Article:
April 22nd, 2009
11:15 PM ET

Polar Man

Researcher BJ Kirschoffer. Courtesy: Polar Bears International

Researcher BJ Kirschoffer. Courtesy: Polar Bears International

Michael Schulder
CNN Senior Executive Producer

That icicle hanging beneath BJ Kirschhoffer's nose is exactly what you think it is. Polar Bear researchers officially call them snotsicles. And it's what you get when it's about 50 below zero and you're outside for eight hours straight. The mission is to record what few have ever witnessed: hibernating Polar Bears emerging from their dens with their cubs. Human beings are not made to survive in 50 below zero. Neither are video cameras. But the ingenuity of BJ Kirschhoffer,  Director of Field Operations for Polar Bears International, and the research team at Brigham Young University, helped capture one of the most remarkable scenes you'll ever see in the natural world. You can view it exclusively on CNN by clicking to the rest of this story.

Researcher crawling into den - after the bears left. Courtesy: Polar Bears International

Researcher crawling into den – after the bears left. Courtesy: Polar Bears International


When someone begins a sentence with the words: "Most dens I've been in ..." you know you're talking to a Polar Bear expert. The expert, in this case, is Tom Smith of Brigham Young. He describes Polar Bears as “highly honed seal killing machines” whose dens are like “crypts,” as small as three feet tall, four feet wide, and five feet long. This for an animal that is a couple of feet taller and as much as three times heavier than Shaquille O’Neal.

The condensation from the Polar Bear’s body heat and breathing quickly freezes, encapsulating the interior of the den in a solid layer of ice. Professor Smith and his fellow researchers have never found evidence of a breathing hole or any other fresh air source in any den. How these animals survive the carbon monoxide levels that must exist in their dens is a complete mystery. Professor Smith does not have claustrophobia, but, he says, "I'd be psychologically damaged after spending an hour or two inside a Polar Bear den."


Only pregnant Polar Bears hibernate. They gorge themselves on more than a hundred pounds of seal fat during the fall, use their powerful paws and claws to dig their den up to three feet deep in the snow around the end of October, give birth around the first of the year, and emerge with their one or two or three cubs generally in March. We’ll get to why these giant creatures who’ve been roaming the tundra for 200-thousand years are suddenly threatened, and the rare video shot just weeks ago. But first, something that’s rarely been mentioned in public. The medical value of Polar Bears.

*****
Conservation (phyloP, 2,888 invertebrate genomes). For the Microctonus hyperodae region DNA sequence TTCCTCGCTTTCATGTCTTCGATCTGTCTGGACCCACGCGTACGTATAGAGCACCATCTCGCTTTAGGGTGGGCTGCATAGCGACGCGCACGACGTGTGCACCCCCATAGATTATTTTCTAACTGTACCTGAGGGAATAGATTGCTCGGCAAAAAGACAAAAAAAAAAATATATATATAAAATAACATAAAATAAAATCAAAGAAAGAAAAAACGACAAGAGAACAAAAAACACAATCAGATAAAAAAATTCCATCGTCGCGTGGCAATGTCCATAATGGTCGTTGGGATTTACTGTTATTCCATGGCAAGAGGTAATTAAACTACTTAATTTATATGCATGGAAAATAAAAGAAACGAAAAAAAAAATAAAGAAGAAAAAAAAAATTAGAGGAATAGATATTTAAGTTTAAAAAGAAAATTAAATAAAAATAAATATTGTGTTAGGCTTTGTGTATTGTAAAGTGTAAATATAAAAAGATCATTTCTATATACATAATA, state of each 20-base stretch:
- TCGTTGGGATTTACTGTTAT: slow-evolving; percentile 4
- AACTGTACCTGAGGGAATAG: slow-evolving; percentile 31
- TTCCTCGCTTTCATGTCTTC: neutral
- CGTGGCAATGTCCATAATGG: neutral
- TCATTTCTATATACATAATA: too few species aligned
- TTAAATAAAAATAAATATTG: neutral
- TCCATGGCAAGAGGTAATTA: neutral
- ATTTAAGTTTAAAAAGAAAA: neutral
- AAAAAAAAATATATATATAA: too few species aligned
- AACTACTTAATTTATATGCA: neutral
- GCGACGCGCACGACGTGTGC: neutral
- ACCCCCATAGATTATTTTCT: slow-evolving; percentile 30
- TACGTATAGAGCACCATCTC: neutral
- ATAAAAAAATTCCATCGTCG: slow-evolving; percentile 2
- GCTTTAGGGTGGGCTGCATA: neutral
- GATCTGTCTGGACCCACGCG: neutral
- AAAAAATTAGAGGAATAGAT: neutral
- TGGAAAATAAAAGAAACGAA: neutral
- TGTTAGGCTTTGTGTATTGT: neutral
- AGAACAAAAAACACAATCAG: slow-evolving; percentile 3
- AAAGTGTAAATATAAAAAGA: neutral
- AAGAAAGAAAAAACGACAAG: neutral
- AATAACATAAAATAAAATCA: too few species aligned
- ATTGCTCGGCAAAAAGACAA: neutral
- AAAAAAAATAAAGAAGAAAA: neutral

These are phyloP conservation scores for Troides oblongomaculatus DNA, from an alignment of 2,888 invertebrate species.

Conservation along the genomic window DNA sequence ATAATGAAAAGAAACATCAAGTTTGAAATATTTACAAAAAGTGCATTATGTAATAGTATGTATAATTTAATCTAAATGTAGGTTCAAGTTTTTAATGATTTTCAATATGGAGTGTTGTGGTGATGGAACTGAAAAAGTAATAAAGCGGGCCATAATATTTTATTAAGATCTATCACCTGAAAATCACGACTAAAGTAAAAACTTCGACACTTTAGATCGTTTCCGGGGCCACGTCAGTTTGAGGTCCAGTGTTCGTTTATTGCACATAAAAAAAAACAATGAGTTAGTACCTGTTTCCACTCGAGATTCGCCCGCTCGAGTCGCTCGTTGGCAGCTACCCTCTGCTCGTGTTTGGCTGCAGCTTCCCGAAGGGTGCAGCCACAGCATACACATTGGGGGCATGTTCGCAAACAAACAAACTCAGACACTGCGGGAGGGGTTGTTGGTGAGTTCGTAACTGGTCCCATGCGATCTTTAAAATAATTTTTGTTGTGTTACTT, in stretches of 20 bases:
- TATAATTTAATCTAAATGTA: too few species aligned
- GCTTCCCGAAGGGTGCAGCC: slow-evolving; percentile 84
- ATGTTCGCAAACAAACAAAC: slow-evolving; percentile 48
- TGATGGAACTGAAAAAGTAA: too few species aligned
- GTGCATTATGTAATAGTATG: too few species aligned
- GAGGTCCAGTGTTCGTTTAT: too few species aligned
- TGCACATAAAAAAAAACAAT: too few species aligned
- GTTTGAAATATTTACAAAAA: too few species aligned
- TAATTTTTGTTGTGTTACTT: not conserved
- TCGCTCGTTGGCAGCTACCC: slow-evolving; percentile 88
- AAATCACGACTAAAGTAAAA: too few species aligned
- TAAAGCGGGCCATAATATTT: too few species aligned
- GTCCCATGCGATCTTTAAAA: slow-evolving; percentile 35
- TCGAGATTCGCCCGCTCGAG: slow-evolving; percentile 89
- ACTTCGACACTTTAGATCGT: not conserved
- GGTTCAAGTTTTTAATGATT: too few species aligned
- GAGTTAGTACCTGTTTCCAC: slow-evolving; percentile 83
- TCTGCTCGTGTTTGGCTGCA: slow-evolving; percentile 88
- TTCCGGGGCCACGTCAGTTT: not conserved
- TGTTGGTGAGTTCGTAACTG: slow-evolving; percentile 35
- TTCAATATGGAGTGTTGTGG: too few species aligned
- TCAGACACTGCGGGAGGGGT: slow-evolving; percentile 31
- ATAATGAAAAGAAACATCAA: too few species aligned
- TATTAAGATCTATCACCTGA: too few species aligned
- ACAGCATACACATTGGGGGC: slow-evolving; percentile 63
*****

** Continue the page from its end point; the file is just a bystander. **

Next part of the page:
When Harvard Physicians Eric Chivian and Aaron Bernstein look at Polar Bears, they see possible cures for osteoporosis, diabetes, and kidney failure. They describe the potential in their fascinating new book “Sustaining Life: How Human Health Depends on Biodiversity.”

Dr. Chivian points out that humans would lose about a third of their bone after remaining immobile for five months. Yet denning Polar Bears, who, like us, are mammals, don’t lose any bone mass after their long, still, yearly hibernation. So every elderly person, every post-menopausal woman, anyone at all who’s at risk of osteoporosis, may have a personal stake in the survival of Polar Bears. How do the Polar Bears do it? According to Dr. Chivian: “Denning bears have compounds in their blood streams that inhibit the break down of bone associated with immobility and that may someday allow us to effectively treat, and perhaps even prevent, this largely untreatable disease." But they must be studied in the wild.

Polar Bears "don't eat, drink, defecate or urinate during those five months in their dens," marvels Dr. Chivian. And yet they don't starve, don't become dehydrated, don't suffer any problems from not defecating, and don't become ill despite not urinating. If we are unable to rid ourselves of urinary wastes, after a few days, we die."

Researcher Tom Smith in the Arctic. Courtesy: Polar Bears International.

Researcher Tom Smith in the Arctic. Courtesy: Polar Bears International.